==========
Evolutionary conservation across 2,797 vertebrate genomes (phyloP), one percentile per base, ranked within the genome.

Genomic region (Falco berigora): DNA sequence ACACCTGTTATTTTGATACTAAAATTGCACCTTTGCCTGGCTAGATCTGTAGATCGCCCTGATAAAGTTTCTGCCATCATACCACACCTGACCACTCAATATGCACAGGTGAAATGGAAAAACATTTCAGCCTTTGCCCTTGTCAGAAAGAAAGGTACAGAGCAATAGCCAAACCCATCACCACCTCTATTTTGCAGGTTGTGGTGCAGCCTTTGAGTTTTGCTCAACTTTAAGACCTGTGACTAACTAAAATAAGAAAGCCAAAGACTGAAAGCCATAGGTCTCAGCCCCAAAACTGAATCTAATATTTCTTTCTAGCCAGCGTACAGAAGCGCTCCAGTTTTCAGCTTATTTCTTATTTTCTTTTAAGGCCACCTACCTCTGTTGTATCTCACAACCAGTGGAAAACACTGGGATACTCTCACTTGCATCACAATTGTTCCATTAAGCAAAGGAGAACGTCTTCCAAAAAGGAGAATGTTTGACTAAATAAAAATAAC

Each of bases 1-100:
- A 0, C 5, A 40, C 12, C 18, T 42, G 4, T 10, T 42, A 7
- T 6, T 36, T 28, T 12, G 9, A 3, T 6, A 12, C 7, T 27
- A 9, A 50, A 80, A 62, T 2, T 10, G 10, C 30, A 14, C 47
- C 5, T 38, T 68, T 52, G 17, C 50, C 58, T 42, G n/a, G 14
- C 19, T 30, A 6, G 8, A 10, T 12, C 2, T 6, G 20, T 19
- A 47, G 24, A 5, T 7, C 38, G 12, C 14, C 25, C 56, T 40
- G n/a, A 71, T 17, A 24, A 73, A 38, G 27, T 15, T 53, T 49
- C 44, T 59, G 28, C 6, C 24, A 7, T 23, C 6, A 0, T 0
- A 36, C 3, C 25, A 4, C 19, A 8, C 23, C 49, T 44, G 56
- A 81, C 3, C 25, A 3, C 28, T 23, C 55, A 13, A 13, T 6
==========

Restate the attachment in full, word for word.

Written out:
Evolutionary conservation across 2,797 vertebrate genomes (phyloP), one percentile per base, ranked within the genome.

Genomic region (Falco berigora): DNA sequence ACACCTGTTATTTTGATACTAAAATTGCACCTTTGCCTGGCTAGATCTGTAGATCGCCCTGATAAAGTTTCTGCCATCATACCACACCTGACCACTCAATATGCACAGGTGAAATGGAAAAACATTTCAGCCTTTGCCCTTGTCAGAAAGAAAGGTACAGAGCAATAGCCAAACCCATCACCACCTCTATTTTGCAGGTTGTGGTGCAGCCTTTGAGTTTTGCTCAACTTTAAGACCTGTGACTAACTAAAATAAGAAAGCCAAAGACTGAAAGCCATAGGTCTCAGCCCCAAAACTGAATCTAATATTTCTTTCTAGCCAGCGTACAGAAGCGCTCCAGTTTTCAGCTTATTTCTTATTTTCTTTTAAGGCCACCTACCTCTGTTGTATCTCACAACCAGTGGAAAACACTGGGATACTCTCACTTGCATCACAATTGTTCCATTAAGCAAAGGAGAACGTCTTCCAAAAAGGAGAATGTTTGACTAAATAAAAATAAC

Each of bases 1-100:
- A 0, C 5, A 40, C 12, C 18, T 42, G 4, T 10, T 42, A 7
- T 6, T 36, T 28, T 12, G 9, A 3, T 6, A 12, C 7, T 27
- A 9, A 50, A 80, A 62, T 2, T 10, G 10, C 30, A 14, C 47
- C 5, T 38, T 68, T 52, G 17, C 50, C 58, T 42, G n/a, G 14
- C 19, T 30, A 6, G 8, A 10, T 12, C 2, T 6, G 20, T 19
- A 47, G 24, A 5, T 7, C 38, G 12, C 14, C 25, C 56, T 40
- G n/a, A 71, T 17, A 24, A 73, A 38, G 27, T 15, T 53, T 49
- C 44, T 59, G 28, C 6, C 24, A 7, T 23, C 6, A 0, T 0
- A 36, C 3, C 25, A 4, C 19, A 8, C 23, C 49, T 44, G 56
- A 81, C 3, C 25, A 3, C 28, T 23, C 55, A 13, A 13, T 6